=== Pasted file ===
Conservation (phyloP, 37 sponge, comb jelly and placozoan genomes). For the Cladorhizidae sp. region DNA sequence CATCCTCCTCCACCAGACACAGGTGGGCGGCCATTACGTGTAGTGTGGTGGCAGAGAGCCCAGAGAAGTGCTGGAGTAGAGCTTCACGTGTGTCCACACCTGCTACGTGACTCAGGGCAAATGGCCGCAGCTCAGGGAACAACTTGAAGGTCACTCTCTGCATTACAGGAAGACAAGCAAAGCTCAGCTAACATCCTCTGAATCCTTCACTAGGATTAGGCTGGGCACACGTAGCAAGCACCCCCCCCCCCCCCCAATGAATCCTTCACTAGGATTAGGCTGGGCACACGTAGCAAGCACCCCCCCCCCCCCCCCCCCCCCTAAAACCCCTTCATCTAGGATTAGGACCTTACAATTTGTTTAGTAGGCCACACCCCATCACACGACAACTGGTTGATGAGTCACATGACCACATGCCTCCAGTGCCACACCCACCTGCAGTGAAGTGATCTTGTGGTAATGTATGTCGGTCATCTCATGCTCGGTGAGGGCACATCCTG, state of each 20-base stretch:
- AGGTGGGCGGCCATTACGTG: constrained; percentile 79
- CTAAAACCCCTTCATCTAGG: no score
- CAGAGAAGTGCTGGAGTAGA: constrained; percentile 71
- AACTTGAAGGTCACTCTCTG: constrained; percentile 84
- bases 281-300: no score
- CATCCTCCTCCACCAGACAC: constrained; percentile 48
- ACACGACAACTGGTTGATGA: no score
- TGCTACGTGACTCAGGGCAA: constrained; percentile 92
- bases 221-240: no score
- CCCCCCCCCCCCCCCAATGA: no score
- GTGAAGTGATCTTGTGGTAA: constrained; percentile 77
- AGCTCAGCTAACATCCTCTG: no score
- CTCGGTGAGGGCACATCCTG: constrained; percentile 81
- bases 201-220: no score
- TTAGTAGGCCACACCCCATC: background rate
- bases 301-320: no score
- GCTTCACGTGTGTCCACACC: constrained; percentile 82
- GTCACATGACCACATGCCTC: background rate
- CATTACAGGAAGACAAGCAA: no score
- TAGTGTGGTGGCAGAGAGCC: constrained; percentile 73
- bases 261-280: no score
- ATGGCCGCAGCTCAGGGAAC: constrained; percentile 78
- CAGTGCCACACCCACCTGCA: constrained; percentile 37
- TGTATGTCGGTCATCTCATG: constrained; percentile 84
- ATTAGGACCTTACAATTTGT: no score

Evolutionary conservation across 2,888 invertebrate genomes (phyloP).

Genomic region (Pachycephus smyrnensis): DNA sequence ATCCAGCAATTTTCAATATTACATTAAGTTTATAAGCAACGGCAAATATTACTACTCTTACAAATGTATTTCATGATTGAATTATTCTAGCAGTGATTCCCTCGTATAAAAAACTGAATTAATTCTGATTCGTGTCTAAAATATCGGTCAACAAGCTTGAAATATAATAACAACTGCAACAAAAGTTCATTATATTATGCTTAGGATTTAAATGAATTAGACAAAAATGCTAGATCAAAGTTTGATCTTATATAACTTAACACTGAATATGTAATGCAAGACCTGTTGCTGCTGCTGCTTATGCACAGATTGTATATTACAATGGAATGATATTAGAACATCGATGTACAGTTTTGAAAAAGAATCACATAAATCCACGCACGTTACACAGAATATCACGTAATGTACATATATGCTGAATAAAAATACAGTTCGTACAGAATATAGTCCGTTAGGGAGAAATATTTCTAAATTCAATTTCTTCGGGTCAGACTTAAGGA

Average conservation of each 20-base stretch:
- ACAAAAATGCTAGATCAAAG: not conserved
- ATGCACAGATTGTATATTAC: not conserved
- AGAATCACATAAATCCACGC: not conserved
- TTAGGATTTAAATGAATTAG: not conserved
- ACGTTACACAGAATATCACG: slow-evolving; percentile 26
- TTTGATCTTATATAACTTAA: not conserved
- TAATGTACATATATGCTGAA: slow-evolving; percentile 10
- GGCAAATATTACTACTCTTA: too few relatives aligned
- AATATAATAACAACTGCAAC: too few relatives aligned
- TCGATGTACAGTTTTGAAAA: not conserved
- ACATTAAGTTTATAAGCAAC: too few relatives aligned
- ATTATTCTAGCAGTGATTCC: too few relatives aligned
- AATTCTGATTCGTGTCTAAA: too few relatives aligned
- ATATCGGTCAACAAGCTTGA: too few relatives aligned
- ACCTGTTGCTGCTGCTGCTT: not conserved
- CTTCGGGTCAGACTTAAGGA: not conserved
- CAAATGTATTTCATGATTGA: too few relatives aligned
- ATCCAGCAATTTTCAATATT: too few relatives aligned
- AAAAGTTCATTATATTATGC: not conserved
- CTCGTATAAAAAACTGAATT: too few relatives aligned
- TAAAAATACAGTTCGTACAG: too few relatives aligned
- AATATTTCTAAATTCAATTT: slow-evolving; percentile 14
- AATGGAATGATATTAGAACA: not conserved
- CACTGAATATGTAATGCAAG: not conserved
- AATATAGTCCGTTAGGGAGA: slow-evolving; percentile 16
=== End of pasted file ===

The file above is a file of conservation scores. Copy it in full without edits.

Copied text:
Conservation (phyloP, 37 sponge, comb jelly and placozoan genomes). For the Cladorhizidae sp. region DNA sequence CATCCTCCTCCACCAGACACAGGTGGGCGGCCATTACGTGTAGTGTGGTGGCAGAGAGCCCAGAGAAGTGCTGGAGTAGAGCTTCACGTGTGTCCACACCTGCTACGTGACTCAGGGCAAATGGCCGCAGCTCAGGGAACAACTTGAAGGTCACTCTCTGCATTACAGGAAGACAAGCAAAGCTCAGCTAACATCCTCTGAATCCTTCACTAGGATTAGGCTGGGCACACGTAGCAAGCACCCCCCCCCCCCCCCAATGAATCCTTCACTAGGATTAGGCTGGGCACACGTAGCAAGCACCCCCCCCCCCCCCCCCCCCCCTAAAACCCCTTCATCTAGGATTAGGACCTTACAATTTGTTTAGTAGGCCACACCCCATCACACGACAACTGGTTGATGAGTCACATGACCACATGCCTCCAGTGCCACACCCACCTGCAGTGAAGTGATCTTGTGGTAATGTATGTCGGTCATCTCATGCTCGGTGAGGGCACATCCTG, state of each 20-base stretch:
- AGGTGGGCGGCCATTACGTG: constrained; percentile 79
- CTAAAACCCCTTCATCTAGG: no score
- CAGAGAAGTGCTGGAGTAGA: constrained; percentile 71
- AACTTGAAGGTCACTCTCTG: constrained; percentile 84
- bases 281-300: no score
- CATCCTCCTCCACCAGACAC: constrained; percentile 48
- ACACGACAACTGGTTGATGA: no score
- TGCTACGTGACTCAGGGCAA: constrained; percentile 92
- bases 221-240: no score
- CCCCCCCCCCCCCCCAATGA: no score
- GTGAAGTGATCTTGTGGTAA: constrained; percentile 77
- AGCTCAGCTAACATCCTCTG: no score
- CTCGGTGAGGGCACATCCTG: constrained; percentile 81
- bases 201-220: no score
- TTAGTAGGCCACACCCCATC: background rate
- bases 301-320: no score
- GCTTCACGTGTGTCCACACC: constrained; percentile 82
- GTCACATGACCACATGCCTC: background rate
- CATTACAGGAAGACAAGCAA: no score
- TAGTGTGGTGGCAGAGAGCC: constrained; percentile 73
- bases 261-280: no score
- ATGGCCGCAGCTCAGGGAAC: constrained; percentile 78
- CAGTGCCACACCCACCTGCA: constrained; percentile 37
- TGTATGTCGGTCATCTCATG: constrained; percentile 84
- ATTAGGACCTTACAATTTGT: no score

Evolutionary conservation across 2,888 invertebrate genomes (phyloP).

Genomic region (Pachycephus smyrnensis): DNA sequence ATCCAGCAATTTTCAATATTACATTAAGTTTATAAGCAACGGCAAATATTACTACTCTTACAAATGTATTTCATGATTGAATTATTCTAGCAGTGATTCCCTCGTATAAAAAACTGAATTAATTCTGATTCGTGTCTAAAATATCGGTCAACAAGCTTGAAATATAATAACAACTGCAACAAAAGTTCATTATATTATGCTTAGGATTTAAATGAATTAGACAAAAATGCTAGATCAAAGTTTGATCTTATATAACTTAACACTGAATATGTAATGCAAGACCTGTTGCTGCTGCTGCTTATGCACAGATTGTATATTACAATGGAATGATATTAGAACATCGATGTACAGTTTTGAAAAAGAATCACATAAATCCACGCACGTTACACAGAATATCACGTAATGTACATATATGCTGAATAAAAATACAGTTCGTACAGAATATAGTCCGTTAGGGAGAAATATTTCTAAATTCAATTTCTTCGGGTCAGACTTAAGGA

Average conservation of each 20-base stretch:
- ACAAAAATGCTAGATCAAAG: not conserved
- ATGCACAGATTGTATATTAC: not conserved
- AGAATCACATAAATCCACGC: not conserved
- TTAGGATTTAAATGAATTAG: not conserved
- ACGTTACACAGAATATCACG: slow-evolving; percentile 26
- TTTGATCTTATATAACTTAA: not conserved
- TAATGTACATATATGCTGAA: slow-evolving; percentile 10
- GGCAAATATTACTACTCTTA: too few relatives aligned
- AATATAATAACAACTGCAAC: too few relatives aligned
- TCGATGTACAGTTTTGAAAA: not conserved
- ACATTAAGTTTATAAGCAAC: too few relatives aligned
- ATTATTCTAGCAGTGATTCC: too few relatives aligned
- AATTCTGATTCGTGTCTAAA: too few relatives aligned
- ATATCGGTCAACAAGCTTGA: too few relatives aligned
- ACCTGTTGCTGCTGCTGCTT: not conserved
- CTTCGGGTCAGACTTAAGGA: not conserved
- CAAATGTATTTCATGATTGA: too few relatives aligned
- ATCCAGCAATTTTCAATATT: too few relatives aligned
- AAAAGTTCATTATATTATGC: not conserved
- CTCGTATAAAAAACTGAATT: too few relatives aligned
- TAAAAATACAGTTCGTACAG: too few relatives aligned
- AATATTTCTAAATTCAATTT: slow-evolving; percentile 14
- AATGGAATGATATTAGAACA: not conserved
- CACTGAATATGTAATGCAAG: not conserved
- AATATAGTCCGTTAGGGAGA: slow-evolving; percentile 16